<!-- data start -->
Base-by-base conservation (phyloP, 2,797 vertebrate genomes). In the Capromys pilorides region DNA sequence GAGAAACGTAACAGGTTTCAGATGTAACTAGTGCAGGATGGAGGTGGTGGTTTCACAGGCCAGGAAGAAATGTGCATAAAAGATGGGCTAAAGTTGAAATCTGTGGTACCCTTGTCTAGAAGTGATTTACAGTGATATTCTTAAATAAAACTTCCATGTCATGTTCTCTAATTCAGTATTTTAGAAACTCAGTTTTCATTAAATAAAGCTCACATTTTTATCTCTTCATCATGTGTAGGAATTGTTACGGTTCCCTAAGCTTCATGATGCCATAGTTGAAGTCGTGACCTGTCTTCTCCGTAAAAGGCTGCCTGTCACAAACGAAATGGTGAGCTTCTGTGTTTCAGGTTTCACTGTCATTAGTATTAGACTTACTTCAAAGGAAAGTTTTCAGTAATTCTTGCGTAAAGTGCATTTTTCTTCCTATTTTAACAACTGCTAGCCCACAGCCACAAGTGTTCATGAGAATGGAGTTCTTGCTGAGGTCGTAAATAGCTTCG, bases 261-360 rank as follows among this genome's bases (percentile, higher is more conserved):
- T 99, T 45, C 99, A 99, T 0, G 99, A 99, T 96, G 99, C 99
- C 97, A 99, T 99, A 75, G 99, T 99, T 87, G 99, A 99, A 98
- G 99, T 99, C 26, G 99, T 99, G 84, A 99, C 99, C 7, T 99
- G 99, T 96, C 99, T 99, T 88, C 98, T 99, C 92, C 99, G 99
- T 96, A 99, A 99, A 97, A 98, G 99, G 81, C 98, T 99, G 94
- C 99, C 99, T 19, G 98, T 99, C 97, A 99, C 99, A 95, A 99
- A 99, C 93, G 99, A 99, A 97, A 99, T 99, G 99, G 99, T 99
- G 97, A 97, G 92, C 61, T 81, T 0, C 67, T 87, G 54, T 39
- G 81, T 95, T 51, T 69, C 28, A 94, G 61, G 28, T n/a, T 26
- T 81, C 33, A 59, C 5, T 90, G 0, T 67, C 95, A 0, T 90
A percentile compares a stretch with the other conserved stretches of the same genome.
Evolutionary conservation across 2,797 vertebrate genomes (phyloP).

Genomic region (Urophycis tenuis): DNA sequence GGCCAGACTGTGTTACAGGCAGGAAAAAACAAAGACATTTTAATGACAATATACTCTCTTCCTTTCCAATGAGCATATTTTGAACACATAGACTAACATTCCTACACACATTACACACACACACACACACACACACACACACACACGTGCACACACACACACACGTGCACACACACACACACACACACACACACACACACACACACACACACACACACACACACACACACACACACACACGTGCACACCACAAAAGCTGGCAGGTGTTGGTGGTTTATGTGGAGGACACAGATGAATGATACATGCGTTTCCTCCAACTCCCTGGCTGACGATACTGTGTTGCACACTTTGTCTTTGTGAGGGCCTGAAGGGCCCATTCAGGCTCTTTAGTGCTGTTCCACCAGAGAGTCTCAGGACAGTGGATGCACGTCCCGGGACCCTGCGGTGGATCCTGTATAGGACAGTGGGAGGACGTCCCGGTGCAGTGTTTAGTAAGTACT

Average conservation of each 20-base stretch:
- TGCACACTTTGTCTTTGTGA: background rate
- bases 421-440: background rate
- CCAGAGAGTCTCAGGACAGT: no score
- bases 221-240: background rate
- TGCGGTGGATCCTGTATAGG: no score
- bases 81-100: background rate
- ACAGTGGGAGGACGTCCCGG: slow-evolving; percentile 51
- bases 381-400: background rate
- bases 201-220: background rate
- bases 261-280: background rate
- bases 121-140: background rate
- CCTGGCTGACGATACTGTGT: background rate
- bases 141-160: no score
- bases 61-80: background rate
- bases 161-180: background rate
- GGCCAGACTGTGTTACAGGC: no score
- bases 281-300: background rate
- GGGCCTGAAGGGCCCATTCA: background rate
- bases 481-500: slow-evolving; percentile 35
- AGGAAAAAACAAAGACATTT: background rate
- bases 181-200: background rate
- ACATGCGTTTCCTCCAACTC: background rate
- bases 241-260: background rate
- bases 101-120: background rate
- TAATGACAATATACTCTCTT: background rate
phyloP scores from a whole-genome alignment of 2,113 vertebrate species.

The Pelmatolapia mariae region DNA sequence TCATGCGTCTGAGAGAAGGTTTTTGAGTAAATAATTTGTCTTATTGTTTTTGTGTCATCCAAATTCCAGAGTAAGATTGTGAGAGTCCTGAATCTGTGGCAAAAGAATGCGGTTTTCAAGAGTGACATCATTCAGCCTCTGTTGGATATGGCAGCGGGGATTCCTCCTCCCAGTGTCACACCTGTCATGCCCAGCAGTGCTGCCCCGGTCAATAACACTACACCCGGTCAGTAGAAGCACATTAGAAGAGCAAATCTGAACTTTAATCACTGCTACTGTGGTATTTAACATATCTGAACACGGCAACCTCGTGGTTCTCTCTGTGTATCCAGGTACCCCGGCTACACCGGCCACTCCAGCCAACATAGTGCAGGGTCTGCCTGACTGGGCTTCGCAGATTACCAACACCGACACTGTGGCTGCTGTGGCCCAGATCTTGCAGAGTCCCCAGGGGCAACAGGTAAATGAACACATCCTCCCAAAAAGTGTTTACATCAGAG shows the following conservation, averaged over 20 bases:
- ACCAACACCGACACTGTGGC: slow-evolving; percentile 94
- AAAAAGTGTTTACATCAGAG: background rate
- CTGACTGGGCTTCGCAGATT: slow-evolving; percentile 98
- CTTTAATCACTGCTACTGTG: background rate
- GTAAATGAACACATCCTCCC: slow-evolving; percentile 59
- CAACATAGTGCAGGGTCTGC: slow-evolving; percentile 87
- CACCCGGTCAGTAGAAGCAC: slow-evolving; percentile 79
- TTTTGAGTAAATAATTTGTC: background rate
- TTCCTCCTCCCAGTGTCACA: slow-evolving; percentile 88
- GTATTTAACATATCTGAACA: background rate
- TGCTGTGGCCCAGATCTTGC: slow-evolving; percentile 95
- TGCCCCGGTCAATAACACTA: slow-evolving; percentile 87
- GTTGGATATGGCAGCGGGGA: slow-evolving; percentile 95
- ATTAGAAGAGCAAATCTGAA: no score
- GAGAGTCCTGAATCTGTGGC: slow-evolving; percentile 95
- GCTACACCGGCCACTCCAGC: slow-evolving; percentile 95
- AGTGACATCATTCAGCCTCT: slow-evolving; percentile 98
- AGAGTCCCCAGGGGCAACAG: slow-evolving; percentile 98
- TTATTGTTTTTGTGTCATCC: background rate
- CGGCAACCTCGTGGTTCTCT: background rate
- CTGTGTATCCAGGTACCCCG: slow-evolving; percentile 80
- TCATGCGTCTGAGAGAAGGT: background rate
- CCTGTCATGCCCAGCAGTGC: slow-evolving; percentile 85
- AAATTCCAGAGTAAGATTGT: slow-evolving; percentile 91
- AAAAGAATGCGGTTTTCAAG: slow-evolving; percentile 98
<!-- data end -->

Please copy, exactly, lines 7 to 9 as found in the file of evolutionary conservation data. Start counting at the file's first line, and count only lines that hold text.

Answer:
- C 99, C 99, T 19, G 98, T 99, C 97, A 99, C 99, A 95, A 99
- A 99, C 93, G 99, A 99, A 97, A 99, T 99, G 99, G 99, T 99
- G 97, A 97, G 92, C 61, T 81, T 0, C 67, T 87, G 54, T 39